Duchenne Muscular Dystrophy: Genetics

Duchenne, Intermediate, and Becker Muscular Dystrophy (DMD/IMD/BMD) are severe to mild forms of the disease along a clinical spectrum that are caused by alterations in the DMD gene. This gene encodes the dystrophin protein, a membrane-associated contractile protein found in skeletal muscle.

Location and Transmission of the DMD Gene
The DMD gene is found on the X chromosome in the Xp21 region. Therefore, DMD (and IMD/BMD) are transmitted as X-linked disorders. Females have two X chromosomes, and therefore two copies of all the genes on the X chromosome. A single normal X chromosome with a "normal" (not altered or changed) DMD gene is sufficient to prevent the disease from being exhibited in most cases (except in manifesting carriers). Males will exhibit the disease if the X chromosome they receive has a DMD gene alteration. Transmission from mother to son occurs in about 2/3 of cases; in about 1/3 of cases, the mutation arises spontaneously.

Genetic Testing
In approximately 95% of cases, genetic testing for mutations in the DMD gene is successful, obviating muscle biopsy given a clinical picture of DMD (University of Utah DMD Deletion and Mutation Screening). Testing is also available in asymptomatic females 18 and older to determine their status as a carrier of the DMD gene alteration. (This is important for more than genetic reasons; if they are carriers, they are at risk for cardiomyopathy.) However, mothers of affected boys who have negative carrier testing (for the known mutation in their affected son), may carry the mutation in a portion of their egg cells. This is called gonadal or germline mosaicism and means a woman's germ cell line (her egg cells) may have X chromosomes with the mutation, but her somatic cells do not. This phenomenon is estimated to occur in approximately 10-15 % of mothers of affected boys.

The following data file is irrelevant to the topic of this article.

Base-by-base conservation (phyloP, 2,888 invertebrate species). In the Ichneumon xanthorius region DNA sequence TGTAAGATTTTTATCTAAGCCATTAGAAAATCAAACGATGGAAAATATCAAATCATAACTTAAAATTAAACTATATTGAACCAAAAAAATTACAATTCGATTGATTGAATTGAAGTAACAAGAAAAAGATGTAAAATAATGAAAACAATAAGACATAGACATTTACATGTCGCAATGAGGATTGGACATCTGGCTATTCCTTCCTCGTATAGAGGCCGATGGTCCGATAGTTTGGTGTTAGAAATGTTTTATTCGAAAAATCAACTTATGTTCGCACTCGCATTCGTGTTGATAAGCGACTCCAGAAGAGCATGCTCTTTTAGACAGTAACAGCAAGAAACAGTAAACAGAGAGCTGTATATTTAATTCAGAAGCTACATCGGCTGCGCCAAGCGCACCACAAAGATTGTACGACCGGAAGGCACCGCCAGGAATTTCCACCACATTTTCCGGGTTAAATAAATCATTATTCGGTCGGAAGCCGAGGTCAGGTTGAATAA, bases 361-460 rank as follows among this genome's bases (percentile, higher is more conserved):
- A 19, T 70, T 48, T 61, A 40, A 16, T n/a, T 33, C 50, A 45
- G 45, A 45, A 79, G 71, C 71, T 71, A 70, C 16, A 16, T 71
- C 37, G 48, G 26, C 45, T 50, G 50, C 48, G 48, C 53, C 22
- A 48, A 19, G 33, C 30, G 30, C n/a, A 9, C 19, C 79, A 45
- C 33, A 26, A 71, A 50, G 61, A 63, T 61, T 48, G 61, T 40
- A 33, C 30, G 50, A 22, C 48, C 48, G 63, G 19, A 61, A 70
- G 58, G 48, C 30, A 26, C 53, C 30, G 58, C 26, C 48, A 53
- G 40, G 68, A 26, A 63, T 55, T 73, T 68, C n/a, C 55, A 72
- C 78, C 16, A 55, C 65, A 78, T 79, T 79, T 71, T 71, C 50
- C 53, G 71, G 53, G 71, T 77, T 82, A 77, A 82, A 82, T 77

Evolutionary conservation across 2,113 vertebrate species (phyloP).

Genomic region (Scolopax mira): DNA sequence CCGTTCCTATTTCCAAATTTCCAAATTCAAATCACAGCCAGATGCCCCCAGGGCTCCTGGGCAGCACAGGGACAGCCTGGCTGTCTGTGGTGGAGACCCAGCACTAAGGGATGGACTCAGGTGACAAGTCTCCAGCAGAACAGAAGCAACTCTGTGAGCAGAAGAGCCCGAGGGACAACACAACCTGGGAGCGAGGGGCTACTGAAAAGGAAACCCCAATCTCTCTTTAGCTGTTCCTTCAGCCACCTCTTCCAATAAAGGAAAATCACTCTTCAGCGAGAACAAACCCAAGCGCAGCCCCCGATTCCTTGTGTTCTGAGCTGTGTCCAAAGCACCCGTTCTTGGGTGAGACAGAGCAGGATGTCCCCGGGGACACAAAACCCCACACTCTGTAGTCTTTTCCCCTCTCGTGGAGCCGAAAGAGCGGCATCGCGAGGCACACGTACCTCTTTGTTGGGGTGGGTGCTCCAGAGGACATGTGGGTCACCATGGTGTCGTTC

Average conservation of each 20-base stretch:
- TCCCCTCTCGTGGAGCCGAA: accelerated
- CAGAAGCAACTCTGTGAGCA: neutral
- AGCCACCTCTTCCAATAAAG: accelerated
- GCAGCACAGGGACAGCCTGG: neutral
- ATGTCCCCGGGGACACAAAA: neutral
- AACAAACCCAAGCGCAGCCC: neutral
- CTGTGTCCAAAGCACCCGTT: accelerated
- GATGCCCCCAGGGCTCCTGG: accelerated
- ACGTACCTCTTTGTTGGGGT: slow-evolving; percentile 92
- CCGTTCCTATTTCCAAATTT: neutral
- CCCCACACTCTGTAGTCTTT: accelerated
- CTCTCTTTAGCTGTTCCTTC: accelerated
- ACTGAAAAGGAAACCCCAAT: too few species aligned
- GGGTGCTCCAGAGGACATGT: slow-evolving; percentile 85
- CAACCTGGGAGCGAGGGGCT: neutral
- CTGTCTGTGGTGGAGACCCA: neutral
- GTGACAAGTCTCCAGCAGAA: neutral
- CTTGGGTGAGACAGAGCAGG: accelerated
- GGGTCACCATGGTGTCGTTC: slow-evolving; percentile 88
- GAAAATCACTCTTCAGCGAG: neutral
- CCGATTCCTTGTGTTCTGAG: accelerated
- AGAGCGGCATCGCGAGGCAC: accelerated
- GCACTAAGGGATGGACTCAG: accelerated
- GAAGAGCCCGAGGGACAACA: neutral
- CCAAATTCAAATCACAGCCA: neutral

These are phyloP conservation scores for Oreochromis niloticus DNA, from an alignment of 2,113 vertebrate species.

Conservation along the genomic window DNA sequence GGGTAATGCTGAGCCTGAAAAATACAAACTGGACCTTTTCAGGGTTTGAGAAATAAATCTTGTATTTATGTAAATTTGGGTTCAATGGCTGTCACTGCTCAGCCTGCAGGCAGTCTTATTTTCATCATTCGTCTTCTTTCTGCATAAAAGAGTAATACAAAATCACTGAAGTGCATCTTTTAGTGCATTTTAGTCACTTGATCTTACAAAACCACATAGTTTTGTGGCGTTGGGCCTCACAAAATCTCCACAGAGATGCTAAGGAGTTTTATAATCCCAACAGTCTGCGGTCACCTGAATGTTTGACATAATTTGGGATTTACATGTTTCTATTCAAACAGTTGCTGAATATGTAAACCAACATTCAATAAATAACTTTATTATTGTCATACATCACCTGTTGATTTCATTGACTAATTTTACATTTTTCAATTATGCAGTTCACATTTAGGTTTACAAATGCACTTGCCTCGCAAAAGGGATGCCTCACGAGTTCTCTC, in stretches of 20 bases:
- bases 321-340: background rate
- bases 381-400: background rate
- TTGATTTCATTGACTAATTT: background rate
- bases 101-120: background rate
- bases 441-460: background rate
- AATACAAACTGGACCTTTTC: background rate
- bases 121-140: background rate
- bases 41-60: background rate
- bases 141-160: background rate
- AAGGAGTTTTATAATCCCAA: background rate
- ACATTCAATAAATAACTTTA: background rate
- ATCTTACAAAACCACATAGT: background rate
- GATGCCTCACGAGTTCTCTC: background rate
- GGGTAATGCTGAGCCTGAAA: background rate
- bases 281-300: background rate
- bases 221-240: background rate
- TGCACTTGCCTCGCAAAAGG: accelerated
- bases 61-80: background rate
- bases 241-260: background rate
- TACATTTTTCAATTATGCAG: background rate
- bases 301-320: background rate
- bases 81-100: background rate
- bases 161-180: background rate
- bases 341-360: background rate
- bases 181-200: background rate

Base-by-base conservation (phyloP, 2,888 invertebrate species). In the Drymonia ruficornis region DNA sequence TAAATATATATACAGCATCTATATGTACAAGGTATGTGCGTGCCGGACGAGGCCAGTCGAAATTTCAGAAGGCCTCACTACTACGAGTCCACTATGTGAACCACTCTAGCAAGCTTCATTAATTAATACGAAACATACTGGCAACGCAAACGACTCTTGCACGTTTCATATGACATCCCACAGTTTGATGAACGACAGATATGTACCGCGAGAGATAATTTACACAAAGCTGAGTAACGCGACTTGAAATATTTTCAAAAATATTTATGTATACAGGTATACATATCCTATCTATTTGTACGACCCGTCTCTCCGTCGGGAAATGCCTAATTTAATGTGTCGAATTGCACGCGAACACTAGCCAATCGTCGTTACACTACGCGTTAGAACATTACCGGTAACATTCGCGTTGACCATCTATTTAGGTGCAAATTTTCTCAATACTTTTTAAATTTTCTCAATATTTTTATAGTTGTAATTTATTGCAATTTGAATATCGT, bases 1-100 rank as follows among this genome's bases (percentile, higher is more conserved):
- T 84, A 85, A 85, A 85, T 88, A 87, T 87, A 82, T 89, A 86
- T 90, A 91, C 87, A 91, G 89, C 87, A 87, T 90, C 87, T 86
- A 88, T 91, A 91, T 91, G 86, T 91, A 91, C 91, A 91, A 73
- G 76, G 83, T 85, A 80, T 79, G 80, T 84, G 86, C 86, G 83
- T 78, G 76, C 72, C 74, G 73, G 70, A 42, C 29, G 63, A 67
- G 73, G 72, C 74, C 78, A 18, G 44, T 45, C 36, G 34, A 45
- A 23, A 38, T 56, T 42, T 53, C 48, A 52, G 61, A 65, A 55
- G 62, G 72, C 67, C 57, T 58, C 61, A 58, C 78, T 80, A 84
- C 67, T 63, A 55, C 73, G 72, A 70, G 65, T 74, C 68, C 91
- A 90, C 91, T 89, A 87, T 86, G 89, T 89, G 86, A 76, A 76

Genetic Counseling
Genetic counseling to discuss testing results is important for families to receive as part of the care of a child with DMD/IMD/BMD. Families will then have a better understanding of their recurrence risks for current and future generations in the family. Testing may eventually guide treatment options as well; in fact clinical trials for treatment options that are specific for certain gene alterations are currently underway. Parent Project - DMD Prenatal diagnosis and preimplantation testing is available when the mutation in the DMD gene has been identified in the family.

Females as Manifesting Carriers
Rarely, females with one normal gene and one altered DMD gene may have symptoms of muscle weakness, cramping, high creatine kinase and cardiomyopathy. These females are called "manifesting carriers". These symptoms are thought to be due to nonrandom inactivation of one of the X chromosomes (by the Lyon Hypothesis).

Cardiomyopathy in Carrier Females
Females who have been identified as carriers, even those without any symptoms of systemic muscle weakness, should be screened for cardiomyopathy. [DMD: 2009]


Helpful Articles

Aartsma-Rus A, Ginjaar IB, Bushby K.
The importance of genetic diagnosis for Duchenne muscular dystrophy.
J Med Genet. 2016;53(3):145-51. PubMed abstract / Full Text

Nallamilli BR, Ankala A, Hegde M.
Molecular diagnosis of Duchenne muscular dystrophy.
Curr Protoc Hum Genet. 2014;83:9.25.1-29. PubMed abstract

Ishizaki M, Kobayashi M, Adachi K, Matsumura T, Kimura E.
Female dystrophinopathy: Review of current literature.
Neuromuscul Disord. 2018. PubMed abstract

Authors & Reviewers

Initial publication: November 2008; last update/revision: January 2017
Current Authors and Reviewers:
Author: Lynne M. Kerr, MD, PhD
Reviewer: Meghan Candee, MD
Authoring history
2009: first version: Karin Dent, MS, CGCR
AAuthor; CAContributing Author; SASenior Author; RReviewer

Page Bibliography

DMD Care Considerations Working Group.
Diagnosis and management of Duchenne muscular dystrophy, part 1:diagnosis, and pharmacological and psychosocial management.
thelancet.com. 2009:1-17. / Full Text